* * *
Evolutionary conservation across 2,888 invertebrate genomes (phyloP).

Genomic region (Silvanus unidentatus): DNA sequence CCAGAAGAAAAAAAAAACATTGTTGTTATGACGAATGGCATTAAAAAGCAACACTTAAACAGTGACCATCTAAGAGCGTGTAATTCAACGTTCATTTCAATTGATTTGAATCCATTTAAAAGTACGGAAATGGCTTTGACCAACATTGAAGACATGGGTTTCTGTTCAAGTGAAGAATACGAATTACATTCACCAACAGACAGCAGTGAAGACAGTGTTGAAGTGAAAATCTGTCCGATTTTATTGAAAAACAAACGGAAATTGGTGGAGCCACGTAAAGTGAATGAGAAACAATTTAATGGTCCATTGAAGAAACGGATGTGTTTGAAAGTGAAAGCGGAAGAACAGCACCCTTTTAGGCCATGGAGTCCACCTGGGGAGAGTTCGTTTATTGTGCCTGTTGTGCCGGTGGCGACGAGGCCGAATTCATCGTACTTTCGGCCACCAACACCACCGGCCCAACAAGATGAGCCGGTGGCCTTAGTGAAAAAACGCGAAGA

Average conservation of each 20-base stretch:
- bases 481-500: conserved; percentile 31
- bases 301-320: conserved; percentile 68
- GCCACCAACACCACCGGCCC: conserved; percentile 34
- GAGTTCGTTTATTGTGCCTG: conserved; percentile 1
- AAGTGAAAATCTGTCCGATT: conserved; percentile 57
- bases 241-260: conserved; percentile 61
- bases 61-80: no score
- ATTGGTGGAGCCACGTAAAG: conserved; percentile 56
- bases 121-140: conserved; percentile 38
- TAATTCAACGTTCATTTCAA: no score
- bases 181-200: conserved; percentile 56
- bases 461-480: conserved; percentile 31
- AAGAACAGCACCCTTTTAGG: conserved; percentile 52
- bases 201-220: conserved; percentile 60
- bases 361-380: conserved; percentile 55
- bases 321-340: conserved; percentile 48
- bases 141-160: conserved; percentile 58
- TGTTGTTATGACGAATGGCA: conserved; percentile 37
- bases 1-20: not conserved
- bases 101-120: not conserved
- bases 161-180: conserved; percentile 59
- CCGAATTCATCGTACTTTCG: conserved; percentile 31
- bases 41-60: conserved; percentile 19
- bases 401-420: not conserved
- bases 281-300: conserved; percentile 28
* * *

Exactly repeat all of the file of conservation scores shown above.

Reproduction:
Evolutionary conservation across 2,888 invertebrate genomes (phyloP).

Genomic region (Silvanus unidentatus): DNA sequence CCAGAAGAAAAAAAAAACATTGTTGTTATGACGAATGGCATTAAAAAGCAACACTTAAACAGTGACCATCTAAGAGCGTGTAATTCAACGTTCATTTCAATTGATTTGAATCCATTTAAAAGTACGGAAATGGCTTTGACCAACATTGAAGACATGGGTTTCTGTTCAAGTGAAGAATACGAATTACATTCACCAACAGACAGCAGTGAAGACAGTGTTGAAGTGAAAATCTGTCCGATTTTATTGAAAAACAAACGGAAATTGGTGGAGCCACGTAAAGTGAATGAGAAACAATTTAATGGTCCATTGAAGAAACGGATGTGTTTGAAAGTGAAAGCGGAAGAACAGCACCCTTTTAGGCCATGGAGTCCACCTGGGGAGAGTTCGTTTATTGTGCCTGTTGTGCCGGTGGCGACGAGGCCGAATTCATCGTACTTTCGGCCACCAACACCACCGGCCCAACAAGATGAGCCGGTGGCCTTAGTGAAAAAACGCGAAGA

Average conservation of each 20-base stretch:
- bases 481-500: conserved; percentile 31
- bases 301-320: conserved; percentile 68
- GCCACCAACACCACCGGCCC: conserved; percentile 34
- GAGTTCGTTTATTGTGCCTG: conserved; percentile 1
- AAGTGAAAATCTGTCCGATT: conserved; percentile 57
- bases 241-260: conserved; percentile 61
- bases 61-80: no score
- ATTGGTGGAGCCACGTAAAG: conserved; percentile 56
- bases 121-140: conserved; percentile 38
- TAATTCAACGTTCATTTCAA: no score
- bases 181-200: conserved; percentile 56
- bases 461-480: conserved; percentile 31
- AAGAACAGCACCCTTTTAGG: conserved; percentile 52
- bases 201-220: conserved; percentile 60
- bases 361-380: conserved; percentile 55
- bases 321-340: conserved; percentile 48
- bases 141-160: conserved; percentile 58
- TGTTGTTATGACGAATGGCA: conserved; percentile 37
- bases 1-20: not conserved
- bases 101-120: not conserved
- bases 161-180: conserved; percentile 59
- CCGAATTCATCGTACTTTCG: conserved; percentile 31
- bases 41-60: conserved; percentile 19
- bases 401-420: not conserved
- bases 281-300: conserved; percentile 28